No Way To Rescue The Greenback And No Need ToRudi Dornbusch
The dollar has reached all-time lows against the Japanese yen and the German mark. But don't worry: Reports of the greenback's demise have been vastly exaggerated. There is nothing that can be done--or needs to be done.
Despite large swings, the dollar has been declining against the yen and the mark for more than 25 years. Japan and Germany have performed better than the U.S. on productivity and inflation during that time, and they have taken a more conservative fiscal stance: Hence the steady appreciation of their currencies against the buck. Added to this have been the growing indebtedness of the U.S. and the rising net-creditor status of Japan and Germany.
This is not the first time the dollar has seemed to slip into a bottomless hole. Of course, the dollar won't plunge an extra 20% or 30%, as though it were the lira or the peso. The extent of the dollar's decline so far, however, is not surprising.
ASPIRIN POWER. Why is a falling dollar no big deal? The dollar has not really dropped so far--in trade-weighted terms, the depreciation has been barely 3.5% since December, 1994--and there have been large offsets to the weakness against the yen and mark. The Canadian and Mexican currencies have both depreciated against the dollar. The trade effects are muted on Germany because most of its trade is with Europe or in competition with Japan in developing markets. And as for Japan, the yen's appreciation has kept a rival producer at bay. The upshot is that not much has happened--for growth or inflation--and certainly not enough to divert interest-rate policy from its primary responsibility, which is price stability with steady growth.
Whenever key currencies move sharply, hard-money gurus demand a return to the gold standard, and more moderate reformers call for a "new Bretton Woods." We don't need gold, thank you. The past decade bears witness that central banks around the world are taking inflation seriously. In the U.S. particularly, fighting inflation before it strikes--like taking an aspirin before you get a headache--does wonders for monetary-policy performance. Likewise, a new Bretton Woods agreement--on fixed rates and common monetary policy--just isn't an option, even if it were a good idea. Since the Europeans can't keep their currencies fixed, there's no reason to think a North Atlantic fix is workable.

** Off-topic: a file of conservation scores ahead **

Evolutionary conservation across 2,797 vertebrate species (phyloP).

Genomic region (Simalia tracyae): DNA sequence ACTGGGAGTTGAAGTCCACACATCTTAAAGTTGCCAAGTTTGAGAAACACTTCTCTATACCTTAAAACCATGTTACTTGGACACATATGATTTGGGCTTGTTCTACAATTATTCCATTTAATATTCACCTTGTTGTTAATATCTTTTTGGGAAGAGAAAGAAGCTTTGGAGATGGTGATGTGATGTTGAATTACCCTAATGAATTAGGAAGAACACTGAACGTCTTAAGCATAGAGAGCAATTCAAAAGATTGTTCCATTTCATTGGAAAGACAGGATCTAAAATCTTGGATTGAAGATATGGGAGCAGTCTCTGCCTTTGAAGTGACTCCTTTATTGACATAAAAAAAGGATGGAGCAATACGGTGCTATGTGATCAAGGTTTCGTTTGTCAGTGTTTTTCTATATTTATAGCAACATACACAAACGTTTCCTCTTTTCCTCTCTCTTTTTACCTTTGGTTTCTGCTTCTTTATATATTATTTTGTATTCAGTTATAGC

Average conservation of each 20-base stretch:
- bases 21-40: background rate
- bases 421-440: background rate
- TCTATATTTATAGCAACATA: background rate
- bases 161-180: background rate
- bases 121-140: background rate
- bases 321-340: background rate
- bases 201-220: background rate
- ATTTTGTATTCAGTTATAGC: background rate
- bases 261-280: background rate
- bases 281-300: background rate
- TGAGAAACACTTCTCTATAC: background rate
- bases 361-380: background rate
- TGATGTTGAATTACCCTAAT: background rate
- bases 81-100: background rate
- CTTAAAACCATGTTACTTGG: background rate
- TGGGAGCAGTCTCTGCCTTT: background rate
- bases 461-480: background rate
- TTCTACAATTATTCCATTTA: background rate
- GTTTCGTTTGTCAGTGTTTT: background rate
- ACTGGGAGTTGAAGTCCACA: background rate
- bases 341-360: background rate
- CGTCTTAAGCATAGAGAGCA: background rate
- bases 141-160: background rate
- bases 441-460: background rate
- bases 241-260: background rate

A more moderate option for stabilizing currencies is coordinated intervention: Get into the currency market with strength and inflict deep wounds on speculators by throwing billions at them. The notion of a new coordinated-intervention agreement, like the 1985 Plaza and Louvre accords, is just a pipe dream. Unless central banks enlist interest-rate policy to support their intervention, drawing lines in the sand won't work.
True, there is evidence that intervention alone may have at least short-lived effects, particularly if it hits an uncertain market late in the afternoon with all central banks standing firm when exchange rates have gone wild. But none of these conditions are met today. More likely, we will see Brussels eager to get its hands once again on European monetary issues, now that its initiative on a common currency is on the rocks. No surprise it seizes on the dollar: To a man with a hammer, everything looks like a nail.
Is all this too complacent? Won't U.S. inflation rise? Won't Japan and Germany collapse under the weight of appreciation? Won't central banks dump the trillions of dollar-denominated assets they have traditionally held? Germany can cope well, but the same is not true of Japan, where such concerns are amply justified. Its anemic economy stumbles from one recession to another, with reprieves only from projects such as public works following an earthquake.
BIG BUBA? Japan's strong yen may be driven by its trade surpluses, but that is hardly a cure, since the weakening of the economy reduces the level of imports even faster than the loss of competitiveness raises them. Japan needs a cut in interest rates--down to zero--to cope with pervasive bankruptcy and slack. Fed Chairman Alan Greenspan's driving short-term rates down to 3% cured the U.S. economy. Japan's dead-in-the-water economy with falling prices needs some of the same medicine.
Don't worry about the dollar losing its status. That alarm rings every time the currency slides. Soon, the dollar will take an upturn, and people will be happy they did not jump ship. Over time, the greenback has had rivals as a reserve currency, but we are nowhere near a time when the world wants to entrust all its assets to Japan's Finance Ministry or even to the Bundesbank.